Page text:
“He is not saved!” you say. God’s Word remains the final authority. Your husband is your knight in God’s protective armor. Even if his armor appears a bit rusty and dull, it is still the armor of God, your safe covering in everything.
It seems that some significant portion of Debi’s target audience must be married to unbelievers, or rather, as is more likely, to Christians who are less ideologically “pure” or less devout. Debi insists throughout, of course, that this is irrelevant. In thinking back to the military analogy, though, wouldn’t this be akin to a soldier saying that his superior officer was actually loyal to the Taliban? And we’re not even talking secretly loyal—we’re talking openly so. As a soldier, wouldn’t it be rather a big problem if your superior officer was on the side of the enemy? In what world would submission and obedience to that officer be seen as loyalty to your nation or to the army as a whole? More to the point, the U.S. military would never put a man loyal to China, or to North Korea, in command over American troops! And yet, that is just what Debi is suggesting God does.
But there’s another point to be made here, while we’re using the military example: A hierarchical system makes sense in the military, but why would this mean it would also make sense in Christianity? Historically, we see a long history of pastors, deacons, bishops, abbots, and conclaves, but we also see a long history associated with ideas like the priesthood of all believers and brotherhood (and sisterhood) in Christ. Sure, there are those verses in the pastoral epistles that set up hierarchy of leadership in the church (i.e. things like bishops), but there are also verses that say things like “there is neither Jew nor Gentile, neither slave nor free, nor is there male and female, for you are all one in Christ Jesus” (Galatians 3: 24). As an atheist, I generally stay out of conflicts over how to interpret the Bible—I figure that’s not really my place. I do feel that I’m merited in pointing out that there is more than one way to interpret the Bible, but in this situation what I’m really asking is why hierarchy would naturally be best.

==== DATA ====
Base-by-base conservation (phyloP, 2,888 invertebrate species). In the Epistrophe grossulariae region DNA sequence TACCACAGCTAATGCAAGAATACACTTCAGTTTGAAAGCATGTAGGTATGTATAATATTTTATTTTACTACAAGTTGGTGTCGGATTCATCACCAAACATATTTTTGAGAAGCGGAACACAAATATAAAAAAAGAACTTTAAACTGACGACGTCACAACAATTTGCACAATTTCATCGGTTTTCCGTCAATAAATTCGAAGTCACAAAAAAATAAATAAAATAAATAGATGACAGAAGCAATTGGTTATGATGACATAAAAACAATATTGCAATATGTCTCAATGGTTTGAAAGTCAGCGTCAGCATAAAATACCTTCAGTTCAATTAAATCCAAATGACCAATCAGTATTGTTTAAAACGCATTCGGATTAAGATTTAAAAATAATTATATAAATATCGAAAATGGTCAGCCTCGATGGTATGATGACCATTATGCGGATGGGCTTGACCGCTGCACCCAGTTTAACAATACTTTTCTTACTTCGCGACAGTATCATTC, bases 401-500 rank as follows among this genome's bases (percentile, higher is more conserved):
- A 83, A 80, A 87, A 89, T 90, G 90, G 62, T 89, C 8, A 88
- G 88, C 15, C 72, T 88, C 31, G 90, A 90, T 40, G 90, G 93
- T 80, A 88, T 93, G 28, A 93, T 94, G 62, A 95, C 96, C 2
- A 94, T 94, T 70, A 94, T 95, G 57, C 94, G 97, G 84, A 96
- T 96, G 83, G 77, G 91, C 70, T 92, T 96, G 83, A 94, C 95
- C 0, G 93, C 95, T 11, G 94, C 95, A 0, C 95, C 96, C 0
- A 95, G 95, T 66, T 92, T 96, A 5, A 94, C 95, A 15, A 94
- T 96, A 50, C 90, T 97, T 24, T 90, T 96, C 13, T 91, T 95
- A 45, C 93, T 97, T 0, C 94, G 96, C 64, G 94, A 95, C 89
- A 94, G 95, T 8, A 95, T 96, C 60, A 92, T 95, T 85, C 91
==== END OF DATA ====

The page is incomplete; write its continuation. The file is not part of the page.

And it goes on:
Why couldn’t men and women both serve God, side by side, as equal partners in furthering his kingdom? And more than that, in a relationship where the wife is Christian and the husband is not, why couldn’t the wife serve God directly—teaching Sunday school or a Bible study, organizing drives to bring food to needy families, even serving as pastor if her denomination allows it—rather than being bound to ignore all of that and to instead serve her husband? After all, that’s what Debi is saying. You want to serve God? Stop trying to do so through giving others Biblical counsel or being involved in the church! That is the way of Jezebel! Instead, you are called to serve God by serving your husband! Doesn’t the long history of women serving as nuns, missionaries, Sunday school teachers, hymn writers, camp counselors, and today pastors suggest that women have something to contribute directly to God, and aren’t constrained to doing so through the medium of their husbands?
One last thing I want to mention: Debi is still misusing the “Armor of God” metaphor. This passage has nothing at all to do with husbands being the armor God designed for wives. On the contrary, really. The passage says that all Christians, male or female, slave or free, is to take up “the sword of the spirit” and the “breastplate of righteousness” and the “shield of faith.” It says nothing about how women are weaker and need to stand behind their husband’s armor—instead, it says that women themselves are to put on armor, armor that is totally irrespective of their marital status. The armor of God isn’t one’s husband, and it especially isn’t one’s unbelieving husband—it’s one’s faith, one’s prayers, one’s knowledge of the words of God. In other words, it’s the exact things Debi says makes a woman a “Jezebel.”